Furthermore, the recent instability caused a drastic reduction of the proportion of GDP spent on health care, which, according to the latest statistics was only 3.40 % , almost half of the percentage spent by the Jordanian government (6.28 %).

The literacy rate for the Jordanian population is 95.4%, compared to Iraq’s 79%, with a much lower gender gap compared to Iraq: male: 97.7% to 85.7%, female: 92.9% to 73.7%,

Both of these indicators show a clear trend favouring Jordan. Let us look at the reasons for this:
Firstly, in the past few decades, Jordan’s history has been mostly stable, granting it a better opportunity to work improving the citizens’ lives and thus improving their capabilities.
Meanwhile, Iraq saw the rise and fall of a dictator, was the target of collective defense of the NATO forces in the Iraq War, and then was subject to a US invasion and exploitation of oil resources. Iraq had to therefore build itself back up after undergoing all of these events, which hindered its abilities to be a “good society”.
Moreover, it is evident that a lot of the turmoil that has occured in Iraq had come to be due to its geopolitical location. Iraq is situated in a region with plenty of oil resources, with neighboring countries (Iran and Kuwait) also enjoying the same oil resources and therefore all members of OPEC. This is in fact where a disagreement among the parties sparked Hussein’s invasion of Kuwait. In addition, Iraq’s oil resources made it easy for the US to take advantage of the situation to obtain some of those resources.
On the other hand, Jordan lacks natural resources of such value, which naturally makes it prone to confrontation.

When it comes to political life, Iraq, even though a democracy, is at a higher disadvantage due to its severe political fragmentation, while Jordan has a highly centralized government with large powers and possibilities to act. This difference becomes particularly evident since the early 21st Century, as Iraq is according to the constitution of 2003 a decentralized, federal state with very limited powers attributed to the national level.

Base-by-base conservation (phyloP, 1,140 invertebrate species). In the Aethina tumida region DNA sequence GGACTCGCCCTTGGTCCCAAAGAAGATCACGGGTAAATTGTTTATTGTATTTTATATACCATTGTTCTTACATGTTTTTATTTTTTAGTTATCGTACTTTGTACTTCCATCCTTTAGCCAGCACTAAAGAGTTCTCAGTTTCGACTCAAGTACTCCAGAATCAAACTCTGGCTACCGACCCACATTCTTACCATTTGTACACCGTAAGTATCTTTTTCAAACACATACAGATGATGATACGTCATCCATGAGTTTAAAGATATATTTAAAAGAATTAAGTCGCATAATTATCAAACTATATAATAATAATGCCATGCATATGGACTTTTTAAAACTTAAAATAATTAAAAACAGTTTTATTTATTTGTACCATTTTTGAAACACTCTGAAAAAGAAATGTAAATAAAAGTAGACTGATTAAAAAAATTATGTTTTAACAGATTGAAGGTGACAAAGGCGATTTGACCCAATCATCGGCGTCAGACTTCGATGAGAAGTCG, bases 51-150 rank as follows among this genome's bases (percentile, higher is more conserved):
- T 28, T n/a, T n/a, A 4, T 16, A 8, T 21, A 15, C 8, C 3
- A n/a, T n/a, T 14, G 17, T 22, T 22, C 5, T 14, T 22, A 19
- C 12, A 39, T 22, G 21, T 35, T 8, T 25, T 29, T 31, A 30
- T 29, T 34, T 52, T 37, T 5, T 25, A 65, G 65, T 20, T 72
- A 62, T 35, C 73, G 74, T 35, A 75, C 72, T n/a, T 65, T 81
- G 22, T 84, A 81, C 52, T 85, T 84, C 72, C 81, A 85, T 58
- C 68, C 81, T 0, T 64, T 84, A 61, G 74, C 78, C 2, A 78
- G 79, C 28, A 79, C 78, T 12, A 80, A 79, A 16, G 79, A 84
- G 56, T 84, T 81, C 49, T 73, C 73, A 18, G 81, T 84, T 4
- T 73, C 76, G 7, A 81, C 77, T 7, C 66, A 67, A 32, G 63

This difference is already partly embedded in the composition of the population of the two countries. Iraq’s population is highly divided by large ethnic and religious minorities with Kurdistan having claims for autonomy in Northern Iraq. Differences amongst the Kurds, Shia and Sunni populations limit national authority and large powers are attributed to the federal entities.
Jordan, on the contrary, due to the smaller territory and population, but mainly due to lesser political fragmentation, is led by a stronger, centralized government with large powers of the entire nation.
Both countries face challenges regarding low voter turnouts in the national elections (both are located in the low 40%).
From the international perspective we can see that even though both countries are represented in almost entirely the same institutions and organizations, Iraq is still suffering the consequences to some decisions taken under Saddam Hussein’s rule.

If we now return to our key question regarding the need of a democracy for a country to develop better than another one. From this research we can conclude that the political environment alone – may it be democratic or monarchical – does not guarantee the better development of a country. As we see, the criteria for the ‘good society’ are represented  stronger in a constitutional, highly centralized, monarchy with a royal family influencing all branches of government, when comparing it with a federal, democratic Republic.
We can further conclude that the different paths taken by those two countries must stem from their differences regarding for example history and political geography and that having some features in common does not guarantee a common development.

Taking into consideration that the Jordanian royal family is more and more pressured to open ways for constitutional reforms and limitations to monarchical powers, we may ask whether we need a democracy to develop a ‘good society’, or whether we need a ‘good society’ for the people to demand a democracy.




Leave a Reply

Recommended Posts

%d bloggers like this: